Cuomo made the announcement Thursday after dispatching 400 of the life-saving machines to New York City hospitals, as well as 200 more to hospitals and facilities in suburban counties.
"Right now, we have a burn rate of about six days in the stockpile," Cuomo said during the press conference. "We have extraordinary measures in place that can make a difference if we run into a real ventilator shortage," Cuomo added.
According to Cuomo, only 2,200 ventilators remain in the state’s stockpile, and that an additional 350 of the life-saving machines a day are needed to save critically ill coronavirus-stricken patients.
"If that rate continues, in our stockpile we have about six days," Cuomo said, adding that once the apex increases, New York will have an issue with ventilators.
"If a person comes in and needs a ventilator and you don't have one, the person dies. That's the blunt equation here."
Cuomo added that he and the rest of the state’s officials are working on "extraordinary measures" to handle the ventilator problem before the state’s stockpile burns out, such as looking for more ventilators around the world that the state government can purchase.
"I can say with confidence we have researched every possibility, every idea," Cuomo said. "Every measure you can possibly take to find ventilators, this state has done. That I can promise you.”
State officials are also looking into the possibility of using anesthesia machines as ventilators, as well as the "splitting" of hospitals’ existing ventilator tubes so two patients can use one machine at once. In addition, the state is looking to convert Bilevel Positive Airway Pressure, or BiPAP machines, into ventilators. BiPAP machines are normally used to help people with sleep apnea and are not considered as critical-care machines.
Cuomo also implored those in the manufacturing sector to pivot to producing medical equipment like gowns for PPEs. "We will pay a premium," the governor assured business owners.
In his address, Cuomo noted one other thing: New York is on its own.
"The federal government is very aware of our situation. I don't think the federal government is in the position to provide ventilators to the extent needed by the nation," he stated, adding that he wouldn't be surprised if the White House didn't have enough of the machines in their stockpile to provide for the communities that need them.
Medical practitioners are starting to feel the pressure as they are forced to make life-and-death decisions, Art Fougner, a medical doctor and president of the Medical Society of the State of New York, said in a statement addressing New York’s glaring ventilator shortage.
According to Fougner, if the pandemic does not let up, and if New York’s stock of ventilators doesn’t get replenished, its current crop of doctors might end up with grave cases of depression and other mental health issues.
"For sure, we will be seeing increasing depression and PTSD that will eclipse today’s physician burnout," Fougner said, in reference to stories of physicians being told to use their judgment in deciding who should be hooked up to a ventilator.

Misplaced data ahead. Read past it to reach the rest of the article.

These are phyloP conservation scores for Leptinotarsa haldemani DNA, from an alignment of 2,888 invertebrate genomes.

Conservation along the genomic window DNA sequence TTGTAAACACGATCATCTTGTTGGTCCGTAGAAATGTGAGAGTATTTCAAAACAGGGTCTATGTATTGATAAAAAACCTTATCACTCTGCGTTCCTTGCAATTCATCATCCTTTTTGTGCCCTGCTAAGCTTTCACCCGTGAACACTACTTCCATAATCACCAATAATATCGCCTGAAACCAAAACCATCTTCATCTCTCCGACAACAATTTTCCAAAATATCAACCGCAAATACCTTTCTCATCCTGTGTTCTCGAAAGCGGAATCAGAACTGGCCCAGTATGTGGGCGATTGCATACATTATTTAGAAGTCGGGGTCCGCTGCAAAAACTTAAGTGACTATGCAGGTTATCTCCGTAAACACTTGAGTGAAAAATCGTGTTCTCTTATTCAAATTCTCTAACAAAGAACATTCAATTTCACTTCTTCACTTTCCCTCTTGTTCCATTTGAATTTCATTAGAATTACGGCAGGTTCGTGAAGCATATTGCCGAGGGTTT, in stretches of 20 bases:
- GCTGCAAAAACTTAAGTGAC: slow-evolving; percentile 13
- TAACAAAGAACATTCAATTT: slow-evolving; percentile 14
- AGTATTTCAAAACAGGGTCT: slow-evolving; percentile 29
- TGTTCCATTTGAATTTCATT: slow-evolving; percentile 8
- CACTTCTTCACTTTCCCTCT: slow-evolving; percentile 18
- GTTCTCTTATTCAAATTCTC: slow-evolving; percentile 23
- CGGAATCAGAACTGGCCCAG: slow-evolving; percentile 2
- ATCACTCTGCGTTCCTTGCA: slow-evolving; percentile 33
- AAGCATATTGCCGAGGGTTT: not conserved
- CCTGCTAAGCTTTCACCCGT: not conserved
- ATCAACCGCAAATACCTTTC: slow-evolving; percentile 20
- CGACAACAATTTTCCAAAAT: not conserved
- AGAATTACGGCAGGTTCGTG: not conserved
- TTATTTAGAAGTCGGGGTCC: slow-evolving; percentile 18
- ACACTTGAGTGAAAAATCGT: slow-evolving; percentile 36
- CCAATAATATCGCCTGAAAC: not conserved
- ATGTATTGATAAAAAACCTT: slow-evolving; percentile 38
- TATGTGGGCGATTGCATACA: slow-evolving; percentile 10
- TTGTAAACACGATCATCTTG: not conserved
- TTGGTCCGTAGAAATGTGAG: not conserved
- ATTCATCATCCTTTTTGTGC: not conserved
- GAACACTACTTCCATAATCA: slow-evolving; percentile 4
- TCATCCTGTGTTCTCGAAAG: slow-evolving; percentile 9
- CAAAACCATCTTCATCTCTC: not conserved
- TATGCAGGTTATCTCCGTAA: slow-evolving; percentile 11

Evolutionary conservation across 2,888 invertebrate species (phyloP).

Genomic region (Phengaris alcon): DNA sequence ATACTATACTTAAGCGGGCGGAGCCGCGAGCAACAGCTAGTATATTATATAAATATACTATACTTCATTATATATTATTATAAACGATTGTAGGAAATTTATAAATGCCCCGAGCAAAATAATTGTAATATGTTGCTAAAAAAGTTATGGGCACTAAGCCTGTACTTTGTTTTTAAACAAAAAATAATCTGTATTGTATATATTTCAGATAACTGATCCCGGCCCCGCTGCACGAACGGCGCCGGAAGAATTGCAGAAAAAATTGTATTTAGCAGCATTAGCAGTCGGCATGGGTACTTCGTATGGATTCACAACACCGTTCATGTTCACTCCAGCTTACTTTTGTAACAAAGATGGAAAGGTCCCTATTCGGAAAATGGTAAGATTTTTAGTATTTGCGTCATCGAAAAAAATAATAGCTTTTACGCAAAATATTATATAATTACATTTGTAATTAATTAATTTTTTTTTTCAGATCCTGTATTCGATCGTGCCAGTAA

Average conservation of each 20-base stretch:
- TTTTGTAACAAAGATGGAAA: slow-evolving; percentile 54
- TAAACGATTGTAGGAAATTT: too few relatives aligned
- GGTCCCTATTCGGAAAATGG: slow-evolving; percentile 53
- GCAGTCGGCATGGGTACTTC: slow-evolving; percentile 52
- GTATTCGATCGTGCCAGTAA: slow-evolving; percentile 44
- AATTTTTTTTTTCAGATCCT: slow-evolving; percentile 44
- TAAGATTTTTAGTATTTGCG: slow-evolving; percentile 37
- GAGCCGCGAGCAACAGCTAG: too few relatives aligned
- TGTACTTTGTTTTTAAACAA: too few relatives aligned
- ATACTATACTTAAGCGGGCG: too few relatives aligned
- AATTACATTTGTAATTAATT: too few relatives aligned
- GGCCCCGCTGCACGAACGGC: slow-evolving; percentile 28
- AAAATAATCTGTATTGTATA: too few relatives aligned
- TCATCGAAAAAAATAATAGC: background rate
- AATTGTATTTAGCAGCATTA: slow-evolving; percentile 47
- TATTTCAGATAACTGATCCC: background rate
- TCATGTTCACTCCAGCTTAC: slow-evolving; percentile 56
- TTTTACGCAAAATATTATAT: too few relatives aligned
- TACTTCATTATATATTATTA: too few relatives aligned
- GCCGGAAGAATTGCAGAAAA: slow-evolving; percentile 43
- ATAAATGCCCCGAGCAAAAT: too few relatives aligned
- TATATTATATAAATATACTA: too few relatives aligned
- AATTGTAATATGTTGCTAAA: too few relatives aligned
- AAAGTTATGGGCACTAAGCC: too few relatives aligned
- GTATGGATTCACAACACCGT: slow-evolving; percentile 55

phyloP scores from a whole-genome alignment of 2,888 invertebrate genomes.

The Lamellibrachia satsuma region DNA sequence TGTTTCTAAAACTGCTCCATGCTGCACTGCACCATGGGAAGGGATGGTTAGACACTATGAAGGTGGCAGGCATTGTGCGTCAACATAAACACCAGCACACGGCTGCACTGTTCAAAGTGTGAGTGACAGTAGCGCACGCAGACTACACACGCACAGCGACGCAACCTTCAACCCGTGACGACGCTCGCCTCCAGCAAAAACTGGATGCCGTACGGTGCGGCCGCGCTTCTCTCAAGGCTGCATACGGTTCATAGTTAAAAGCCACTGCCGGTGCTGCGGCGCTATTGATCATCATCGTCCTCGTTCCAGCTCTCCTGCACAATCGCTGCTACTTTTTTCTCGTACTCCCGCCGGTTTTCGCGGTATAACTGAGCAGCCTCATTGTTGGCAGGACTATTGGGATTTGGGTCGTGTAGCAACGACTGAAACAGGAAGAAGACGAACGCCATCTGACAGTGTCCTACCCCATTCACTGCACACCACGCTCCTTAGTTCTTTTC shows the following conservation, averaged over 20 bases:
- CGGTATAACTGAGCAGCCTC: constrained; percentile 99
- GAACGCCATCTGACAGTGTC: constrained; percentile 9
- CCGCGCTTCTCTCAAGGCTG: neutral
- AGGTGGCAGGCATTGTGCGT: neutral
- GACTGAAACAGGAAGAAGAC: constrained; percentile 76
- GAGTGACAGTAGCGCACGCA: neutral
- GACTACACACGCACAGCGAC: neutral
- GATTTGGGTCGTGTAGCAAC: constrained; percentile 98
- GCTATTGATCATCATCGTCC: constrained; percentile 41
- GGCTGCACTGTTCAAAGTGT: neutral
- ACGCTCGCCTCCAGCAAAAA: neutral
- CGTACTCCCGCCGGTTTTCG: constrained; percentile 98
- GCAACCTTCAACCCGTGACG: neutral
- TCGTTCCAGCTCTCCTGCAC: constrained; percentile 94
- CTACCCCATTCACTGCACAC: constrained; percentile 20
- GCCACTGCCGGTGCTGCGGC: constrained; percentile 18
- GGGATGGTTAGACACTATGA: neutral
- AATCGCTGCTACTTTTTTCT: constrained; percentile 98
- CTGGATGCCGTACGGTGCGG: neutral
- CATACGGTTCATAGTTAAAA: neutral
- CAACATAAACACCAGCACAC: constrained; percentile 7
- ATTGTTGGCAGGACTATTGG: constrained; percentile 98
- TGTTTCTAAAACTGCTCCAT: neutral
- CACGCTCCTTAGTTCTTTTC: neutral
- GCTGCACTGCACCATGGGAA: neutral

In addition, Fougner advised medical centers and their physicians that in the absence of clear orders from the state health department, they should refer to the state Department of Health’s 2015 guidelines on ventilator allocation, which were written to help hospitals decide who should get ventilators in the event of an influenza pandemic.
As per the guidelines, doctors should prioritize patients for whom ventilator therapy would most likely be lifesaving.
"At this point, the most difficult decisions facing physicians will have to be made," Fougner explained. "Already, some emergency physicians are reporting being told the equivalent of 'Use your best judgment. You're on your own.'"
Addressing the lack of vital machinery in both state and city levels, New York City Mayor Bill de Blasio has asked New Yorkers to wear masks or even just a simple homemade face covering when they go outside, in a bid to prevent the further spread of the coronavirus.
"When you put on that face covering, you’re protecting everyone else," he urged the public at a meeting, Thursday.
According to de Blasio, these face coverings could be a scarf or a bandanna or anything homemade, but it should not be a surgical mask, as these are badly needed by frontline medical workers.
"When you think of masks, you think of what our health care workers and first responders need and those precious supplies that we’re bringing in, those PPEs, that’s for them and all those people at the front line who need it," de Blasio explained.
De Blasio’s recommendation was backed up by New York City health officials.
Oxiris Barbot, the commissioner of the city’s Department of Health, said that cloth coverings and face masks would work for the general population, just as long as they cover the face and mouth.
Barbot stressed, however, that masks are not, in any way, a replacement for social distancing.
The city government’s new recommendation came after the CDC published a report that looked at how presymptomatic or asymptomatic carriers could spread SARS-CoV-2, the novel coronavirus that causes COVID-19.
As detailed in the report, the researchers found that asymptomatic carriers, despite feeling healthy, could pose a threat to disease control.
"These findings also suggest that to control the pandemic it might not be enough for only persons with symptoms to limit their contact with others because persons without symptoms might transmit infection," the CDC researchers wrote on their report.
As of press time, COVID-19 has claimed over 8,000 lives and infected more than 300,000 people in the United States.